R1 billion to be allocated to new SME Fund

Deputy President Cyril Ramaphosa says R1 billion will be allocated to the newly announced fund for Small and Medium Enterprises (SMEs) as government makes a push to empower small businesses, especially those in the townships.

The Deputy President said this when he fielded oral questions in the National Council of Provinces in Cape Town on Wednesday.

As was announced in the [Medium Term Budget Policy Statement] by the Minister of Finance last week, a new fund for small business and innovation will be established which will be allocated R1 billion in 2019/20.

The National Informal Business Upliftment Strategy is also available to help township enterprises upgrade their business activities, he said.

The Deputy President said this when responding to a question from ANC NCOP MP from the Eastern Cape, Mandla Rayi, who had asked whether government has developed a nationally coordinated assistance to young entrepreneurs with business initiatives.

The member also asked whether government would develop a national township growth strategy in order to curb the increase in unemployment in townships.

The Deputy President said, in his response, that government provides financial support to youth-owned businesses through the Small Enterprise Finance Agency (SEFA), the National Empowerment Fund and the Industrial Development Corporation (IDC).

He said over the past financial year, the IDC approved R2.3 billion funding to youth empowered businesses, which are those with more than 25% youth equity ownership.

Last year, SEFA reported that it approved funding of R222 million to over 10 000 youth-owned businesses showing that the focus is on helping to empower youth-owned businesses.

Much is being done to empower the youth and also to develop township enterprises.

However, given the legacy of apartheid planning and the dire extent of youth unemployment, there is still much that needs to be done and what also needs to be done is to improve the business skills, the entrepreneurial knowledge of young people in the townships, in the rural areas and we are embarking on a number of other initiatives of setting up incubation centres that are going to help young people to become more proficient, he said.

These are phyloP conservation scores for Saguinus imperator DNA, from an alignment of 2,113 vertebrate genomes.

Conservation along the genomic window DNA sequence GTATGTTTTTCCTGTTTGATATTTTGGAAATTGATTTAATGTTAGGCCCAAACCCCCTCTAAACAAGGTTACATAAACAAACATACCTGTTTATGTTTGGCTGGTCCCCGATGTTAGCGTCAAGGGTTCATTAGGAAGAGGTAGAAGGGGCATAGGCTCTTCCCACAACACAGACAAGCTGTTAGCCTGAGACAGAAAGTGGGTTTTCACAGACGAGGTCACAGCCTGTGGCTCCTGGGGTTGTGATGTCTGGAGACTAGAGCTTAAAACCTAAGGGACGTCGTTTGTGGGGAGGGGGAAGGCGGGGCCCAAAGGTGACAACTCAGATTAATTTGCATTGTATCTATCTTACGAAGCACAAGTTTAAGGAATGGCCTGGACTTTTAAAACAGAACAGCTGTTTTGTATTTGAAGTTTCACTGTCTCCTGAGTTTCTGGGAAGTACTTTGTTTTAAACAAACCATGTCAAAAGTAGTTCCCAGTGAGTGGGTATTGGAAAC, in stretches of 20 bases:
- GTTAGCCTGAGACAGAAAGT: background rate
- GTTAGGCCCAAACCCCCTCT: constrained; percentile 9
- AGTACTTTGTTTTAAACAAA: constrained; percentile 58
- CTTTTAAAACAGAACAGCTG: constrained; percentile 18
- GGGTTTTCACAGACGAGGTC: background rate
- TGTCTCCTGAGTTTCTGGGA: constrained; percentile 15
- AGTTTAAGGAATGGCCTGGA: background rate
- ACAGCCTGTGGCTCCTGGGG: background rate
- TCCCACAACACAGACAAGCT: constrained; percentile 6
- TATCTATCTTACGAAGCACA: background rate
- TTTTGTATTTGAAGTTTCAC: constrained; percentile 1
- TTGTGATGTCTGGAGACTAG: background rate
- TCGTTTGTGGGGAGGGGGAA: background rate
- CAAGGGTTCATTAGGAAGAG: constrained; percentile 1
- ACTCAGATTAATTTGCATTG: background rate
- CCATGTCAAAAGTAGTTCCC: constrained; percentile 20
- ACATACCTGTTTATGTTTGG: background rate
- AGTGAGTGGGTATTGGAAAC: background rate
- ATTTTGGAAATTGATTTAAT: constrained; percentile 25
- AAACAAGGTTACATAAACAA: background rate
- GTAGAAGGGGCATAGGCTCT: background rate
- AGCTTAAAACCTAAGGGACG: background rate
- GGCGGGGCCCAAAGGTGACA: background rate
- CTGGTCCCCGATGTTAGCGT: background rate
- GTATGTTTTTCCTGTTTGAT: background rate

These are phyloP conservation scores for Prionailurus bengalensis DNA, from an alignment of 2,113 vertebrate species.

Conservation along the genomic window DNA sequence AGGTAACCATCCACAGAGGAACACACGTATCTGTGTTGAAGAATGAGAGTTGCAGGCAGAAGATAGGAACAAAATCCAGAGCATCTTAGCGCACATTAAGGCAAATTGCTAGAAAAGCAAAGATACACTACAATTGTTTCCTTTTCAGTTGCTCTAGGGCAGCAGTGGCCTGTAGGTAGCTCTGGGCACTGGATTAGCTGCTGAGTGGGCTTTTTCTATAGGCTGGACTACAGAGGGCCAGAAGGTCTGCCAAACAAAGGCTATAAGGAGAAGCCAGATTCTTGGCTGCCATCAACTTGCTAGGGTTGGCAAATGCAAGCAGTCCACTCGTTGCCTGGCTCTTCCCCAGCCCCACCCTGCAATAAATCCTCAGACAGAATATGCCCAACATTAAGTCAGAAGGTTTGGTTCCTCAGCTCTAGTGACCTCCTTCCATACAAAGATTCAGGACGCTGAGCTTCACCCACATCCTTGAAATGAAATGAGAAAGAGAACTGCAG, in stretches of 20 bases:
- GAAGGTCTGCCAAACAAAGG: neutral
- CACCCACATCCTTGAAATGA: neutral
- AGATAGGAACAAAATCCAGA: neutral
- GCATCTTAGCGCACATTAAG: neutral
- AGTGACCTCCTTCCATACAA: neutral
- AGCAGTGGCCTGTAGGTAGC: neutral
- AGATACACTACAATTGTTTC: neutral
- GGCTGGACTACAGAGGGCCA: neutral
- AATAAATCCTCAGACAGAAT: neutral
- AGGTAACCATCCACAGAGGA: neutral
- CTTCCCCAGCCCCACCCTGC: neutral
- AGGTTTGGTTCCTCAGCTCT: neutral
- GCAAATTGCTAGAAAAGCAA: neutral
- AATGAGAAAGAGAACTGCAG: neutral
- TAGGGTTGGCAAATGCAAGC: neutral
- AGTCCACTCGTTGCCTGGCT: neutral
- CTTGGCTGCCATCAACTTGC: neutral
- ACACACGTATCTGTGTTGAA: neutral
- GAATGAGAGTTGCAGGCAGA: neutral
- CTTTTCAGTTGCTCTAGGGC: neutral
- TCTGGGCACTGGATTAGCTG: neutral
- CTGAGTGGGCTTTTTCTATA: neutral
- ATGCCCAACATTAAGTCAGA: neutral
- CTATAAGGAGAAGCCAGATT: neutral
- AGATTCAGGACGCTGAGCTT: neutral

Interventions to support township entrepreneurs

The Deputy President said, meanwhile, that many township entrepreneurs were and are still excluded and restricted from opportunities in the major commercial centres of the country having being relegated to being small business players in the townships and in the rural areas.

He said township entrepreneurs have not yet really found opportunities that can truly empower them.

To this end, government is determined to reverse this, the Deputy President said.

We are already implementing key elements of a strategy to boost township enterprises, to increase the involvement of South Africans in the economy as well as to expand opportunities for our people through SEFA.

Many small businesses located in our townships have already received loans and industrial funding to enable them to entire new markets and also to expand their businesses and to expand their operations, he said.

The Deputy President said last year, disbursements from SEFA totalled around R1 billion and this was targeted towards township businesses as well as rural businesses.

The Deputy President also said that through the Competition Commission’s market inquiry into the grocery retail sector, government is looking specifically at the competition spaza shops face from larger malls and the factors that may limit growth of the township grocery retail market.

The actions against cartels and monopolies are further means and ways of opening space for township enterprises. It was through the complaints that were raised by township shop owners that the investigation into the bread cartel was launched.

Source: South African Government News Agency